As one-third distance approaches there is no let-up between Watson and Depailler and no signs of failing or mistakes, so Lauda thinks it about time he has a closer look at the situation. With absurd ease he zooms up behind the battling duo, virtually looking over Depailler’s shoulder to see how his team-mate is getting on at the front. As they are beginning to lap the tail of the field Lauda is keen to be close to the leaders, to avoid being bulked by a slower car. If Watson and Depailler are going to nip through a gap he is making sure he has go through with them. Before half distance the Williams FW06 runs out of oil and as the pressure sags Jones switches of and parks in the Casino Square before too much damage is done. Although at the back of the field, Reutemann is leading on the road and is well ahead of Watson, so he comes up behind the tail of the field first. Stommelen has moved neatly out of the way, as has Fittipaldi, but then Reutemann gets stuck behind Jabouille in the Renault, and just can not get by. This means that Watson, Depailler and Lauda move closer, roaring past Fittipaldi up the hill from Ste. Devote as though the Brazilian has stopped. This is just before half distance, and they are now behind Reutemann who is still being held up by the Renault. Watson’s brakes are beginning to fade, on lap 38 he goes straight-on at the chicane into the harbour front, allowing Depailler and Lauda to go by, re-joining the circuit by the link road down in third place. On the next lap Reutemann finally gets by the obstructive Renault, and Depailler and Lauda are then quickly by, and on lap 43 the Argentinean lifts off and lets the Tyrrell and Brabham through. On Lap 45 the unexpected happens, Lauda feels a rear tyre begin to lose its pressure and instantly shoots into the pits, without wasting time to think about it. The air-jacks lift the car, both rear wheels are changed, and leaving enormous black lines Lauda goes down the pit lane like a drag-racer.


On the same lap Andretti comes into the pits for the pipe to the fuel pressure gauge has broken and petrol is spraying around the cockpit. The leak is stopped and there is another impressive pair of black tyre marks down the pit lane and Andretti is back in the race. All this changes the situation completely. Depailler now has a comfortable lead, with no pressure in front or behind him, Watson is in a chastened second place, Scheckter is third, with Peterson and Villeneuve still pressing him hard. Lauda is sixth, just ahead of Pironi and Patrese, who are followed at some distance by Tambay. The young McLaren driver has executed an impressive spin in the middle of the Casino Square, which has made his eyeballs press on his vizor and lost him a lot of time. Reutemann is a lap behind, as is Andretti. The Ensign brakes have been bled and Ickx tries again, but to no avail, and then a drive-shaft brakes; this is replaced and he tries once more, but still the brakes are playing up so reluctantly the car is withdrawn. Stommelen has to give up through sheer pain and fatigue, and Hunt’s unhappy drive at the back of the field ends when the rear roll-bar brakes. After the leaders have gone by Fittipaldi resumes his race with the Renault, but it is not long before Lauda is coming up to lap them again. On lap 56 Peterson’s gearbox brakes and he is out, leaving Scheckter safely in third place, for Villeneuve is no longer close enough to cause any trouble. However, once past the two yellow cars, and with his new tyres warm up nicely, Lauda begins to pile on the steam. In no time at all he as up behind Villeneuve’s Ferrari, and as they go up the hill to the Casino on lap 63 the nose of the Brabham is right under the rear aerofoil of the Ferrari. Down the hill to the Mirabeau hairpin Lauda dodges from side to side, but Villeneuve refuses to be ruffled. Round the old station hairpin they are almost touching, and down onto the seafront the Brabham is really pressing hard. Into the tunnel they go and out the other end the Ferrari comes clanging along the guard-rail, its left-front wheel and suspension fold up over the nose, and the left- rear wheel torn of.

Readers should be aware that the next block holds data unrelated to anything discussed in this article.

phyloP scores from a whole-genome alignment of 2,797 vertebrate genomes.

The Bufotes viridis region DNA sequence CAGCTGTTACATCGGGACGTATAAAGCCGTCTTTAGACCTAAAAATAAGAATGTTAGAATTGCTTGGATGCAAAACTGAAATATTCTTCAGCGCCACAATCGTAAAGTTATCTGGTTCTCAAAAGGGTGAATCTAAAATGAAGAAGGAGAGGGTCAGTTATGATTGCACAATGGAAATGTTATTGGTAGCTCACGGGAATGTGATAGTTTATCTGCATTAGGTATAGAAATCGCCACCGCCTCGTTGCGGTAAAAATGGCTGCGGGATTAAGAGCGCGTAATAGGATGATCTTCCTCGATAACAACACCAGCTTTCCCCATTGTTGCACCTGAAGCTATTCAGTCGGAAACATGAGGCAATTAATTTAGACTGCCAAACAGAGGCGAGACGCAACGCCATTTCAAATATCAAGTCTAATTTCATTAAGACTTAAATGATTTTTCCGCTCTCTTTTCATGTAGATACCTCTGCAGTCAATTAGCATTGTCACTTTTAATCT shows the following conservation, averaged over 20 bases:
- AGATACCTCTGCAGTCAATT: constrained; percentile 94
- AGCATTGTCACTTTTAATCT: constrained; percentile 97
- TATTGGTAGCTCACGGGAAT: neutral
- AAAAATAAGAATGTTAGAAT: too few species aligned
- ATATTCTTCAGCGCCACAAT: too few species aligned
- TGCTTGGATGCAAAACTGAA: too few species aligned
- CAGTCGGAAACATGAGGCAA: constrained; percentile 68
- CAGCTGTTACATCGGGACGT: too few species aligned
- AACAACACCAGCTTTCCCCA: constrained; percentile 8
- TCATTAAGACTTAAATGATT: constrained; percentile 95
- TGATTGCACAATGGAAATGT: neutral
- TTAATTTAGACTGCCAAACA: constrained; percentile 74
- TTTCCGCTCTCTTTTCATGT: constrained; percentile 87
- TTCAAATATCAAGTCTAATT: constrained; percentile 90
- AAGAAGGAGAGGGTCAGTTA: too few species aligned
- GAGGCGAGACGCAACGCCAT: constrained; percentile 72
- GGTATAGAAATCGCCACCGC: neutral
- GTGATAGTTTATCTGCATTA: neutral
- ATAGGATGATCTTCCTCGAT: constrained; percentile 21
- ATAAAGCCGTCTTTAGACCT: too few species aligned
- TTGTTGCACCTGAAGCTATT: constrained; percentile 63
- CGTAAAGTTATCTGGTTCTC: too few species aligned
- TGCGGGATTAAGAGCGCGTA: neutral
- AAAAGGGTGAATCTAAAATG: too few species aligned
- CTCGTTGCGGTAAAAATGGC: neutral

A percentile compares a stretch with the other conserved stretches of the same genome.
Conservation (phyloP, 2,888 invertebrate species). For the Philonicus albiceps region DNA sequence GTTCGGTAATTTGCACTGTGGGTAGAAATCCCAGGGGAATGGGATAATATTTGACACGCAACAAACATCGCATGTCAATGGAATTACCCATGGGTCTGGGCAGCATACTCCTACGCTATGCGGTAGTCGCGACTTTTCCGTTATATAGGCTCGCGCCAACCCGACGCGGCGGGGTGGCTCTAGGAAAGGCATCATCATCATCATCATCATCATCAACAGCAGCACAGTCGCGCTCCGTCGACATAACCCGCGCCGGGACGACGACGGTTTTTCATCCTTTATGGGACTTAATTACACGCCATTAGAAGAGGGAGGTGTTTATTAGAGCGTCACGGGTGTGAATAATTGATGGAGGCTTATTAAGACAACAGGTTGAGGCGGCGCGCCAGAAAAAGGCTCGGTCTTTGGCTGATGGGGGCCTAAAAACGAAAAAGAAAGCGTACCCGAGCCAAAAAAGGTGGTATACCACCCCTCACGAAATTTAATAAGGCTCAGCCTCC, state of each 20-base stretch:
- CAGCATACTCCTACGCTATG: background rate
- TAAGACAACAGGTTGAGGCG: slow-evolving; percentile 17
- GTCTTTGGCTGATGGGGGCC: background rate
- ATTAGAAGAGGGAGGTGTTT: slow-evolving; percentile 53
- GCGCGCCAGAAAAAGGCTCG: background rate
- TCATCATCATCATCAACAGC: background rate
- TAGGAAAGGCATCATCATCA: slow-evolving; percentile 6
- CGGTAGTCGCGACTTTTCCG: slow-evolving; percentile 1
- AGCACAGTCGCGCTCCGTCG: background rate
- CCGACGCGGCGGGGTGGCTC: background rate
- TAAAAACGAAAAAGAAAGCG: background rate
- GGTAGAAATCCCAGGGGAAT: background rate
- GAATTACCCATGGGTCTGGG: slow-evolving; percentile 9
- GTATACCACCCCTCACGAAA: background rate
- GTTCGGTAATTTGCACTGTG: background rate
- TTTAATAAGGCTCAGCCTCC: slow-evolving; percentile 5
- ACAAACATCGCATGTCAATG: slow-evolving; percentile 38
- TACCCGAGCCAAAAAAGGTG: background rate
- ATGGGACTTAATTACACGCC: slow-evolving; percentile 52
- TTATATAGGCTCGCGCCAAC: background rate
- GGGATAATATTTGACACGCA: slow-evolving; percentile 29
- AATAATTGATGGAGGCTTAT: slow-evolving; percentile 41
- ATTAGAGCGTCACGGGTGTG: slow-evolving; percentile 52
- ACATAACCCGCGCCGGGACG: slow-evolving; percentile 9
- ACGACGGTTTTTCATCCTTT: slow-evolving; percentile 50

As the battered Ferrari slithers to a stop Lauda goes by, now in fourth place. What has happened in the tunnel is not too clear, but Villeneuve thinks his left-front tyre is punctured, which has made him run out wide and hit the barrier. As Lauda has poured on the steam the Wolf pit has warned Scheckter, who also puts on a spurt and closes on Watson. Depailler is safely away in the lead, hoping and praying that nothing would go wrong, for his first victory is definitely in sight. Poor Watson, who is safely in second place, except that Scheckter is gaining, overshoots the Ste. Devote corner, and while the marshals push him back the Wolf goes by, starting lap 65 with ten to go. As Watson rejoins the race he has his team-leader in his mirrors, and the Austrian is well wound up. At the end of that lap Lauda slices by Watson with his steely eyes on the tail of the Wolf. With only five laps to go Reutemann has moved out of Scheckter’s way, and then moves out of Lauda’s way, and the Wolf driver is sweating. With three laps to go Lauda records a fantastic new lap record in 1'28"65, faster than he has gone in practice, and then second gear strips on the Wolf as Scheckter storms out of the Rascasse hairpin and past the pits. Lauda is by into second place, but with no hope of seeing Depailler. The Tyrrell 008 runs perfectly to the finish and a joyous Depailler wins his first Grand Prix, after coming so close so many times, and Elf Team Tyrrell have something to celebrate with their new car. The brilliant Lauda storms home into second place, with a lucky Scheckter third, for the broken bits drop clear of the gear-cluster and he is able to keep going. A rather unhappy Watson finishes fourth, followed by Pironi and Patrese nose-to-tail, as they have been for most of the race. A gloomy Reutemann finishes knowing that he can have walked the race if only he has not muffed his start and allowed himself to be nudged by the unruly Lauda. The obstructive Renault finishes a long way back after trouble with its brakes, and Andretti is even further back after two more pit stops to repair the fuel injection metering unit.